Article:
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Paperback Writer

Liel Leibovitz on John Lennon and Albert Goldman

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Fans visit the John Lennon Museum on Dec. 8, 2006, in Saitama, Japan(Getty)

Today on Tablet, Liel Leibovitz finds enlightenment from Albert Goodman’s controversial biography of John Lennon, who was cut down 22 years ago this Saturday.

Lennon didn’t just want to be a pop star; he wanted to be a deity, and deities obeyed no laws. Not even the laws of music: By 1968, on The White Album, Lennon’s determination to do violence to traditional song structures was burning brighter than ever. “Happiness Is a Warm Gun,” arguably his best song, begins in 4/4 time, the standard for pop songs, but then implodes: 5/4, 6/4, 9/8, 12/8, part acid trip, part doo-wop harmony, all restless energy. If you doubt Albert Goldman’s claim that Lennon was a maniacal nut whose mind was too jittery to do much but rapidly spit out puns, gags, and quips—a tendency he demonstrated nicely when he came out with that bit about being bigger than Jesus—just take another listen to the song.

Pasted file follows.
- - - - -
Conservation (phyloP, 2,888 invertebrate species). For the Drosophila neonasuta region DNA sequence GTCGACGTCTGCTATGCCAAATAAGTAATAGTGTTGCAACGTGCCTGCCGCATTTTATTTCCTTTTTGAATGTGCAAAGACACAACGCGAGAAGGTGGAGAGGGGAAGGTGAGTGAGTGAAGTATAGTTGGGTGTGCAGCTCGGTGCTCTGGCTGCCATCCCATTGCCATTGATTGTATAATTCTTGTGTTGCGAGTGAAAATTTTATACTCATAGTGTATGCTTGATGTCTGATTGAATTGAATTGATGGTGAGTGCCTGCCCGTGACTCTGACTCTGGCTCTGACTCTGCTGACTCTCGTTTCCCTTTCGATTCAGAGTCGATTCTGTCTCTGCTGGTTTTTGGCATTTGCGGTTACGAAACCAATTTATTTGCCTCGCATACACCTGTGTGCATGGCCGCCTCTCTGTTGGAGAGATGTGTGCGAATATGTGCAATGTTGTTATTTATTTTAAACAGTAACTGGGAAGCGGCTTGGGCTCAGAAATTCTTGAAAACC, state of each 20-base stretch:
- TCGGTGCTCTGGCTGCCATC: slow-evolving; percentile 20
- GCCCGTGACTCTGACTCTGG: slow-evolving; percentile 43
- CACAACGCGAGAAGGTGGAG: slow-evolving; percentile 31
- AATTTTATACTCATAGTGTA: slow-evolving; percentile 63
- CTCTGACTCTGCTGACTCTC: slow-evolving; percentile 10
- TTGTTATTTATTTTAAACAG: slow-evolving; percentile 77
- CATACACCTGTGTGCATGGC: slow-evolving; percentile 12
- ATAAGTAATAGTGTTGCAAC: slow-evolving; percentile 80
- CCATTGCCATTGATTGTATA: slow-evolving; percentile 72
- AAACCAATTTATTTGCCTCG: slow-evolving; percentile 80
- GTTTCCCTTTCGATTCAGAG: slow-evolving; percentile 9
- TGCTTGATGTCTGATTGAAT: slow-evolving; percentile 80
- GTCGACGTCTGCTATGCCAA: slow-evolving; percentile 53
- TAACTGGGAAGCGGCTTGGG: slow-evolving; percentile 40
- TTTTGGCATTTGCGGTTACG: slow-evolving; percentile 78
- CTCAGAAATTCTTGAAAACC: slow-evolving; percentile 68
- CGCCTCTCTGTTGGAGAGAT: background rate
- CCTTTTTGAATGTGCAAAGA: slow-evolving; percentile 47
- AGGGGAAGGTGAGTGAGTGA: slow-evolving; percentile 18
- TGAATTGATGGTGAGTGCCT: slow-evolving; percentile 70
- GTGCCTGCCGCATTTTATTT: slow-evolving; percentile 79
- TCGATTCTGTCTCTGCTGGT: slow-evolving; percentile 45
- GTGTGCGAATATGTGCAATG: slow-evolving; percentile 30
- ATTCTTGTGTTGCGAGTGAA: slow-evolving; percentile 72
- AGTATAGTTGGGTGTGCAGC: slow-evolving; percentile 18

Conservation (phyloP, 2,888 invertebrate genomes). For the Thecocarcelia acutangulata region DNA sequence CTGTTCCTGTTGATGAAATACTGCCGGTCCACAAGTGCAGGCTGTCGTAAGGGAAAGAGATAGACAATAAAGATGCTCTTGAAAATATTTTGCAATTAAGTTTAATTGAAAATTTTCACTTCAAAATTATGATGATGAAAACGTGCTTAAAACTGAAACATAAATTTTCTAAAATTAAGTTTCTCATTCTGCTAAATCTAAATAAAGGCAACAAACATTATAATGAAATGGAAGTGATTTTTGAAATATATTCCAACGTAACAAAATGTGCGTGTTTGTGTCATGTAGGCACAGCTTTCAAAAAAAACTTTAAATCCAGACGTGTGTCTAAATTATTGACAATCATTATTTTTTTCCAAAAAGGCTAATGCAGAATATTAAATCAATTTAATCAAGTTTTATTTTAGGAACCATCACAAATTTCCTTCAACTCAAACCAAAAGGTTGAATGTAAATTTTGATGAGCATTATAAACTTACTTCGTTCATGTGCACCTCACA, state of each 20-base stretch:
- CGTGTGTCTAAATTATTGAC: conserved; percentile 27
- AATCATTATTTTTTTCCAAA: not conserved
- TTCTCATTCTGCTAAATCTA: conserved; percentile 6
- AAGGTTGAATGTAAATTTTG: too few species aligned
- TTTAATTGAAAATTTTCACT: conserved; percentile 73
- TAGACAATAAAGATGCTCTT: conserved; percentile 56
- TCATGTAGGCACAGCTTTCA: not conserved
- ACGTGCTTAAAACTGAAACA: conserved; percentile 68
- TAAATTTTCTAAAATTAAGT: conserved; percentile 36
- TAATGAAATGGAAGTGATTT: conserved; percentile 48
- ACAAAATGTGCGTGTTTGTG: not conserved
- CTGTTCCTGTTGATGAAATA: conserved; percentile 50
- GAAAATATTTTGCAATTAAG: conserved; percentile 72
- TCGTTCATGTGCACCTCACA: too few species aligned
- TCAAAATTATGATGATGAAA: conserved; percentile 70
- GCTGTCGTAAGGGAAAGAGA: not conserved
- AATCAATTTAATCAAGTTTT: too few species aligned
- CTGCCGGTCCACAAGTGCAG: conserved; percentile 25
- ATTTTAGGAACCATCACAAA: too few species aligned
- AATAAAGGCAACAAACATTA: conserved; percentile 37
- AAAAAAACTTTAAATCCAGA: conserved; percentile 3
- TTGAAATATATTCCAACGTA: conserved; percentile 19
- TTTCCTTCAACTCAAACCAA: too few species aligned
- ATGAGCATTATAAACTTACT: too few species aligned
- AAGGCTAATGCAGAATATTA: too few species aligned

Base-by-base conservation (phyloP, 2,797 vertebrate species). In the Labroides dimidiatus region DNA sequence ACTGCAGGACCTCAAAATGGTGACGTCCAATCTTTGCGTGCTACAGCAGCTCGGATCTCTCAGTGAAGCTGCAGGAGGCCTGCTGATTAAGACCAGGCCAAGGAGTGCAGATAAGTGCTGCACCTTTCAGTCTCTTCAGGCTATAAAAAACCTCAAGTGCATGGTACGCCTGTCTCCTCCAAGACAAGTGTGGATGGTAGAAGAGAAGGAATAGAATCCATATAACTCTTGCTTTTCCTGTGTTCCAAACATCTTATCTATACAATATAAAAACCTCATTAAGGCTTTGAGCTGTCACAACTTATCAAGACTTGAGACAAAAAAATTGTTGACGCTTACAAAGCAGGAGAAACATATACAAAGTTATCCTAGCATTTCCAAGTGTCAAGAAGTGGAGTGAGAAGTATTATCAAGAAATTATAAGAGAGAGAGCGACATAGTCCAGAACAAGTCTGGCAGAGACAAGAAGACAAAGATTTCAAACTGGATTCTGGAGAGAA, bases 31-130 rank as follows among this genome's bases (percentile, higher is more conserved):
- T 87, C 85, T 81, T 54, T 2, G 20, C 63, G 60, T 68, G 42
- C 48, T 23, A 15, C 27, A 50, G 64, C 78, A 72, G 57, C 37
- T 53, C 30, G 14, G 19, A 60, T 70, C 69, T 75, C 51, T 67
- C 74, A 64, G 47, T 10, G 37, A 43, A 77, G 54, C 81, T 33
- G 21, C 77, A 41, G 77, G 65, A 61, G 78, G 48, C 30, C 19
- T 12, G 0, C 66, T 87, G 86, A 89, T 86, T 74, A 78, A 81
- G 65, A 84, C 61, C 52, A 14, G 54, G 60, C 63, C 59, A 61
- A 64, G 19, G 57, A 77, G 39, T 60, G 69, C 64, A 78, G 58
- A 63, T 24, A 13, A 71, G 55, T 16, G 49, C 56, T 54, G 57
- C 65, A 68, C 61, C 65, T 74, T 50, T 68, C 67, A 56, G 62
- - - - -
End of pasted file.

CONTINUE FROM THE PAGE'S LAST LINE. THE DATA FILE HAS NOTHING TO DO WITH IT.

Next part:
Enjoy the rest here.

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Paperback Writer

Liel Leibovitz on John Lennon and Albert Goldman

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